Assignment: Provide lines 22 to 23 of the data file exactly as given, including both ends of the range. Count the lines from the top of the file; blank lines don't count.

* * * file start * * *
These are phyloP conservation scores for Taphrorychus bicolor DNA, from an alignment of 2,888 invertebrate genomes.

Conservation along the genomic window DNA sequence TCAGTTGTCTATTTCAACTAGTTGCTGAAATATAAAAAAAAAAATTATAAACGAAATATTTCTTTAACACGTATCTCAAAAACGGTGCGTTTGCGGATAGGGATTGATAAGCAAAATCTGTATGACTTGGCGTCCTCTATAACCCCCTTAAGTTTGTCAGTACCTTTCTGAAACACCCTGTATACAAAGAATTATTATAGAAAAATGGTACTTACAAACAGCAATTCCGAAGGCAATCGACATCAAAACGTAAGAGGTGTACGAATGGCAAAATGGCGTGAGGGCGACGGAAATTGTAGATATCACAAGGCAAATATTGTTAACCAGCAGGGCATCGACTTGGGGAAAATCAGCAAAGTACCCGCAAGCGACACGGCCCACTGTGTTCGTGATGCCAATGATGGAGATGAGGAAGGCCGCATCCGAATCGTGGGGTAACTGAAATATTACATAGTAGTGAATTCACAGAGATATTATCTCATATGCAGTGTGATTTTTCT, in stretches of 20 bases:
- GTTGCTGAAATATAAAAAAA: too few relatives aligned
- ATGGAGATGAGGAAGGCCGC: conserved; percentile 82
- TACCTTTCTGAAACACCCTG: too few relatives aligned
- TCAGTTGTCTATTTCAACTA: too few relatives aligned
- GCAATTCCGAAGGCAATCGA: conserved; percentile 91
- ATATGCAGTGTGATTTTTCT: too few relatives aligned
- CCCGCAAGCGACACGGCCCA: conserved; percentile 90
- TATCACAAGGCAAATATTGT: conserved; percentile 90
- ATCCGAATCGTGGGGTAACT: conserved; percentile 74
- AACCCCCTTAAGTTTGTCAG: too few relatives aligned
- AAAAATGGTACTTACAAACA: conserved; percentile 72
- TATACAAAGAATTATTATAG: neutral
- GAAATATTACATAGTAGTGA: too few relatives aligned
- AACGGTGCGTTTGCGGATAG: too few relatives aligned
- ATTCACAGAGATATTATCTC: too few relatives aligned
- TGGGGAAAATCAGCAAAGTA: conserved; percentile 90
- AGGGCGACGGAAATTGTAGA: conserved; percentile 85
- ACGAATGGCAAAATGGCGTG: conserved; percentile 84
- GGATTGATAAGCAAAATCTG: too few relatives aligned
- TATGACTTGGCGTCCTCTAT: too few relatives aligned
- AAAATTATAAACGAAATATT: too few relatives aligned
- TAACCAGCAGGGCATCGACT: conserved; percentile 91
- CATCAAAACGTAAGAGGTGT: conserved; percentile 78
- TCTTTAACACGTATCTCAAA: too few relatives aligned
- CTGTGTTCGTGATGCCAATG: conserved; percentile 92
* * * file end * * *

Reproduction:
- TATGACTTGGCGTCCTCTAT: too few relatives aligned
- AAAATTATAAACGAAATATT: too few relatives aligned